Even as a historian of religion, I squirmed. It sounded repellant; what student not already interested in the subject would want to sit through fifteen weeks of overtly religious history? Who would want to force a room full of uninterested students to talk about religion for three months? Only a scholar hopelessly obsessed with their own research would foist such a burden on a 100-level class.

Yet my initial revulsion abated as I thought more on the idea. I allowed myself to consider how the lens of religion might impact a student…

A Handful of Candy Corn and an Encounter with Fairies

Fall not only brings forth crisper air and changing leaves, it also brings one of the most controversial holidays: Halloween. Many love it and many hate it, but most think of spiced apple cider, overly sweet candy corn, haunted houses, dressing up in ornate, albeit sometimes scary, costumes, parties, and all-around shenanigans when Halloween approaches in the 21st century. What most do not know is that this night mixing fun and fear actually began as a sacred, religious event, lasting from sundown on October 31st and throughout the day on November 1st.[1] The celebrations on October 31st, or what we traditionally call Halloween today, originated as the ancient Celtic fire festival celebrating the end of harvest, the beginning of the dark half of the year, the time to honor the dead, a time to thank the gods, and a time of great feasting: Samhain.[2] While there are many stories of trickery, tom-foolery, and yes even terror surrounding Samhain, at its heart it was a sacred festival ho…

The Daily Evergay, Part I

Despite the expansion of lesbian and gay history during the past decades there are many places where the history of lesbian and gay people remains unwritten. Following nights of rioting on Christopher Street in New York City in June of 1969, gays and lesbians across the United States spoke more openly, and organized more actively, than had their counterparts in the 1950s. The Stonewall Riots, as those nights were later remembered, did not reach all corners of the United States, but they did extend to Washington State University in Pullman, Washington. By exploring sources from the long-running, daily student-newspaper The Evergreen this post and its counter-part will shed light on the history of lesbian and gay student activism at WSU. Part I examines the formation of the student organization Gay Awareness and its uneven work in uniting minority groups on campus. Part II will follow the response to the organization as seen in the The Evergreen.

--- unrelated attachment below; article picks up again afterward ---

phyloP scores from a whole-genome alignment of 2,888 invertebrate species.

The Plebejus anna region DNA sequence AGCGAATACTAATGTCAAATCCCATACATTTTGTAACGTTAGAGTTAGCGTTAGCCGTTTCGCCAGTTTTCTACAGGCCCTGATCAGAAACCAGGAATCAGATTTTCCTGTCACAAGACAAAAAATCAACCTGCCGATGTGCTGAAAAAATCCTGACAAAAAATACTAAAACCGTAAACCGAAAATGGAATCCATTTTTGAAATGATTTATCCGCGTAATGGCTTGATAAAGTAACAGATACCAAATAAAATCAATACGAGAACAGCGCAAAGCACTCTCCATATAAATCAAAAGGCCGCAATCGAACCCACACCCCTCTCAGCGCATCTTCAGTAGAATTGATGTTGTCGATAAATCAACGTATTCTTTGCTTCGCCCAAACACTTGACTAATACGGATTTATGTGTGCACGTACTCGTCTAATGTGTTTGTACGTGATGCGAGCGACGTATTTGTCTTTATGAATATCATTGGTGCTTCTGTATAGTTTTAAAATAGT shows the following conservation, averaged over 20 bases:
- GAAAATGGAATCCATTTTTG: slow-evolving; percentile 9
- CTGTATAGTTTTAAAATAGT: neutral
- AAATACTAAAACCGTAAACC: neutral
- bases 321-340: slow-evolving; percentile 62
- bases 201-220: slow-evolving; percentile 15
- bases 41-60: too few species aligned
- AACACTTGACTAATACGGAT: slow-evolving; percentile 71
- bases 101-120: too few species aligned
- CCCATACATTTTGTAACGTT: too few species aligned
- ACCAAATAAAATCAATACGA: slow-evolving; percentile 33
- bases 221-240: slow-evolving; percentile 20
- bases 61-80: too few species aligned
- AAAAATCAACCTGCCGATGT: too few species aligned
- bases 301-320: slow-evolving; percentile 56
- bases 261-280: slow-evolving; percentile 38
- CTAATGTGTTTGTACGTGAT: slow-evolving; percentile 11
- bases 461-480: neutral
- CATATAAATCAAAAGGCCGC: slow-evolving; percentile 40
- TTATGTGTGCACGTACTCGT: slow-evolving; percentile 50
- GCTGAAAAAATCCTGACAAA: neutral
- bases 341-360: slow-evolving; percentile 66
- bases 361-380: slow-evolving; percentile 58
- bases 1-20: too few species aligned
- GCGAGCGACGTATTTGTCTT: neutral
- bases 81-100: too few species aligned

As I discuss below, the early 1970s, and…

Comanches All Around

This edition of History Spaghetti comes from Ryan Booth, a Ph.D. student in history. Here, Ryan reviews two recent works that demonstrate the significant impact of Native Americans in the history of the American Southwest. The first, Pekka Hämäläinen’s The Comanche Empire (2008), challenges us to re-consider our conceptions of Indian political, economic, and military power in the Southwest by seeing the Comanches as an imperial power. Just like the Spanish and American empires in the Southwest, between 1700 and 1850 the Comanche empire “imposed their will upon neighboring polities, harnessed the economic potential of other societies for their own use, and persuaded their rivals to adopt and accept their customs and norms” (pg.4). Hämäläinen, Rhodes Professor of American History at Oxford University, avoids the “cameo-appearance” narrative of American history, where Indians only show up for a moment before disappearing, by centering Indians in our understanding of the eighteenth- and n…